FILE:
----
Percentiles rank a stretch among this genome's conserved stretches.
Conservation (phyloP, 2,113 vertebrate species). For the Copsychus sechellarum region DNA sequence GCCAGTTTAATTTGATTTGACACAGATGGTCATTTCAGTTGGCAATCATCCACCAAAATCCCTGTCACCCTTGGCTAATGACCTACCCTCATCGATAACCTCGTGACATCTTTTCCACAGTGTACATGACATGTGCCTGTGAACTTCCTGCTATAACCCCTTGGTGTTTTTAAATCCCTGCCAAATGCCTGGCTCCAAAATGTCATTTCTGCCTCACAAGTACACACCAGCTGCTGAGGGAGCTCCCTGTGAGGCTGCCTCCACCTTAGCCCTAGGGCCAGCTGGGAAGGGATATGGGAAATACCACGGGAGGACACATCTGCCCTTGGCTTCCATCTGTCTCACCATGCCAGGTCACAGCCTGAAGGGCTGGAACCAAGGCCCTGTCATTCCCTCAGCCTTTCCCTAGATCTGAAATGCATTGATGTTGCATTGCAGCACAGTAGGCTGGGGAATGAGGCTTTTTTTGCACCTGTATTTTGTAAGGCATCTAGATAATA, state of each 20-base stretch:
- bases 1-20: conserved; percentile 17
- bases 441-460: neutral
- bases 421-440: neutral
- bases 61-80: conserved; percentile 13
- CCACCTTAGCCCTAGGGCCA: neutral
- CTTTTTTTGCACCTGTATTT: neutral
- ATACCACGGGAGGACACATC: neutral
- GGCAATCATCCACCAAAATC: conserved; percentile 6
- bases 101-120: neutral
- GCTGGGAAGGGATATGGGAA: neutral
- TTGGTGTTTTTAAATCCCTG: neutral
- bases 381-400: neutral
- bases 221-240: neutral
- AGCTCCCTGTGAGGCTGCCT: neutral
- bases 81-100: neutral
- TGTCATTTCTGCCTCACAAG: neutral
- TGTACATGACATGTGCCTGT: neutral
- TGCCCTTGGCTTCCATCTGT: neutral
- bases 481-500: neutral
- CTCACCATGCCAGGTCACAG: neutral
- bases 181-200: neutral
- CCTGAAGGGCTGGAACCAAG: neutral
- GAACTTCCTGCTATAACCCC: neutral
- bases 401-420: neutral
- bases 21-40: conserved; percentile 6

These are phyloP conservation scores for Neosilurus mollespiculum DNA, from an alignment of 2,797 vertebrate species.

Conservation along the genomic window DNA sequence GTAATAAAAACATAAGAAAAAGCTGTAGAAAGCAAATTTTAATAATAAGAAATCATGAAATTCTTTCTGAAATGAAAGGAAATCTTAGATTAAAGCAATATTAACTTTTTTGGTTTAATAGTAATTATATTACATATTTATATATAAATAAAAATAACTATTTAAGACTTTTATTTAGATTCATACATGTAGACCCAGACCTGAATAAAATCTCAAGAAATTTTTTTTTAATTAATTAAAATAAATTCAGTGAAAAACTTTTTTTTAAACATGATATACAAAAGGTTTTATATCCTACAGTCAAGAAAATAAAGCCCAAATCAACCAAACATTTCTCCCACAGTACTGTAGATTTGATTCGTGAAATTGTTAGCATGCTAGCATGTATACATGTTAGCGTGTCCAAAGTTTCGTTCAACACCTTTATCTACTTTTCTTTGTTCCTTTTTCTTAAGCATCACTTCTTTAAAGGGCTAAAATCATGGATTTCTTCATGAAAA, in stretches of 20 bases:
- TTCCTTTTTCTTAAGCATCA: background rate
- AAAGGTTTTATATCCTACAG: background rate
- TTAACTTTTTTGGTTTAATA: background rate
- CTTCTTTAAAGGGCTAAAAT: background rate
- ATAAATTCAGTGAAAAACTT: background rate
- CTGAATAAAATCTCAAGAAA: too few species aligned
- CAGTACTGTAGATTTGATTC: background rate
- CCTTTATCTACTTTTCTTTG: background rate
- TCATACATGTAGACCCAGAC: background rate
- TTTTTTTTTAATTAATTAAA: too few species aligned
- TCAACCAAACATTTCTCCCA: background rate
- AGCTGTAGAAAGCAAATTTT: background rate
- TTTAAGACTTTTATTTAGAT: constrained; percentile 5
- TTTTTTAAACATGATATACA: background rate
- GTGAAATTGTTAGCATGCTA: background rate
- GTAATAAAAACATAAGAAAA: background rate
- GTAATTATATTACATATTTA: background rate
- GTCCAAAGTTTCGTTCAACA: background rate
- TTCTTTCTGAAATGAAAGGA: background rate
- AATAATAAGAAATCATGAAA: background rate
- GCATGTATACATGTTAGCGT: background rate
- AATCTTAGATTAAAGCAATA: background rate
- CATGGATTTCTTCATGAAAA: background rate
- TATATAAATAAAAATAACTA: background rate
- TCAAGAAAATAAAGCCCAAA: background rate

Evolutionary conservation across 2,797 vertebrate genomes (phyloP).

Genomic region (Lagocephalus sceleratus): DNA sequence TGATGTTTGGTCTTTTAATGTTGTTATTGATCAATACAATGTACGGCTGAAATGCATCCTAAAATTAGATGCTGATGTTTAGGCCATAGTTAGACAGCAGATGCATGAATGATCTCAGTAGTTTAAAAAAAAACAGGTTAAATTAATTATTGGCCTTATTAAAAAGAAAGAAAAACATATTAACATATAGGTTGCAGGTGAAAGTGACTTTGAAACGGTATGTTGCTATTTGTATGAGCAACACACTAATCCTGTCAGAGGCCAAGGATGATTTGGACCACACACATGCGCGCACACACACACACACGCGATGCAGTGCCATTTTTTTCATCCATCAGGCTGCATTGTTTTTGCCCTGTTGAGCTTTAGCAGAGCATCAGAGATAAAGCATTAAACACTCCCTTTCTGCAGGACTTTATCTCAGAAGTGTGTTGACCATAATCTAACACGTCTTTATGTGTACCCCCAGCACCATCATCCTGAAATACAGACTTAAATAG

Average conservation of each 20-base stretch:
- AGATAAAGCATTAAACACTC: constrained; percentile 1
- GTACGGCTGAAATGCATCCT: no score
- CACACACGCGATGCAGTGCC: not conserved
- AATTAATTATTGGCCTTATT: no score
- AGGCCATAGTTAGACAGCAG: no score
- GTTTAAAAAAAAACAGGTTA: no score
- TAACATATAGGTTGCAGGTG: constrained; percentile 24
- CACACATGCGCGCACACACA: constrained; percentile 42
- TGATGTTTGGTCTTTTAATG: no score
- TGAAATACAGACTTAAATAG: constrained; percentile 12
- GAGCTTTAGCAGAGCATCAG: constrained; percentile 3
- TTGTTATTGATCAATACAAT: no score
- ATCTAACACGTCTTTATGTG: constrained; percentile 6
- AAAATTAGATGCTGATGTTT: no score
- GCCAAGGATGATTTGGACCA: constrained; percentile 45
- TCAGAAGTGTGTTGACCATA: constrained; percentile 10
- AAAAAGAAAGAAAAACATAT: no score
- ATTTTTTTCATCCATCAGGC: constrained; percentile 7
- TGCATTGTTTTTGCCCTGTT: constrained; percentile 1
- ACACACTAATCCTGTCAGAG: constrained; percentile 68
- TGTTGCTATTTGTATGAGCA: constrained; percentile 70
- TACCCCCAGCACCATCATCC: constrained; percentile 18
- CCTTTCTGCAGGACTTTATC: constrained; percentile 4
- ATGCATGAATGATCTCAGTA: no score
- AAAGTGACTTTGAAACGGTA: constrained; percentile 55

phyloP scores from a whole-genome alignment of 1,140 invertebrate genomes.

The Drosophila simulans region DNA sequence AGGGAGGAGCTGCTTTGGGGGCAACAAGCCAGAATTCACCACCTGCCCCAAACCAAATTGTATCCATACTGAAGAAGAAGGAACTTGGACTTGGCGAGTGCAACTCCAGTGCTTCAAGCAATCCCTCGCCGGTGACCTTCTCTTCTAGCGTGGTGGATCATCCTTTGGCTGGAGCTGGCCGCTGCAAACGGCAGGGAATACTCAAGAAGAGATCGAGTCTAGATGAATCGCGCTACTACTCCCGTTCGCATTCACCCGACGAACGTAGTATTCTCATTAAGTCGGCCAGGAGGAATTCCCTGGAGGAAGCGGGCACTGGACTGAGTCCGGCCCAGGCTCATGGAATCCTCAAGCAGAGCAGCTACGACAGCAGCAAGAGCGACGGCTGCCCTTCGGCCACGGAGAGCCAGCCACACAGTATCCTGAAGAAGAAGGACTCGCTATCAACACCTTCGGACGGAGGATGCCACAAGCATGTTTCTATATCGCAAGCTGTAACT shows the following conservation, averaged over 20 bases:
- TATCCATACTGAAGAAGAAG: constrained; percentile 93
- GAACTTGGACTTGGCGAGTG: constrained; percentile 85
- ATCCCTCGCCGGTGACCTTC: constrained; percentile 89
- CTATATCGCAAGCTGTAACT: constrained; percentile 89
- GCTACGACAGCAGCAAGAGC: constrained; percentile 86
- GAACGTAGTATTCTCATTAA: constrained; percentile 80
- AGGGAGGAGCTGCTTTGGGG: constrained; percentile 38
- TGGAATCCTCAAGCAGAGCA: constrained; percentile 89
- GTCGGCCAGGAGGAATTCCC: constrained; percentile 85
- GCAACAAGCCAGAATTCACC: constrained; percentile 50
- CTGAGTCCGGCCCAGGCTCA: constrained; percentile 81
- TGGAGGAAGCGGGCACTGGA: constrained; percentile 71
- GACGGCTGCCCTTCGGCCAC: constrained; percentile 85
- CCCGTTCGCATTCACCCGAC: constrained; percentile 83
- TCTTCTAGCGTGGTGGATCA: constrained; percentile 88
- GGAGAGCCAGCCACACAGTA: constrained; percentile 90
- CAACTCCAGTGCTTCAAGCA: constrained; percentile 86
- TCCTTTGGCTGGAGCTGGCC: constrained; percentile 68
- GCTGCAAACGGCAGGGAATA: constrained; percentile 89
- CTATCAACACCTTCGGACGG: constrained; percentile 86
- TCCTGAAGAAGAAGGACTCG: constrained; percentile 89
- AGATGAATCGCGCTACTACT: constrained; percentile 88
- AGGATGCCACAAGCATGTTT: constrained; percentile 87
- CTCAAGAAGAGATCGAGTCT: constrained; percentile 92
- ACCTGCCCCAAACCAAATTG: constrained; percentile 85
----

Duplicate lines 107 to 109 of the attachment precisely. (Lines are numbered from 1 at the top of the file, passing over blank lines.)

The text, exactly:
- AGGATGCCACAAGCATGTTT: constrained; percentile 87
- CTCAAGAAGAGATCGAGTCT: constrained; percentile 92
- ACCTGCCCCAAACCAAATTG: constrained; percentile 85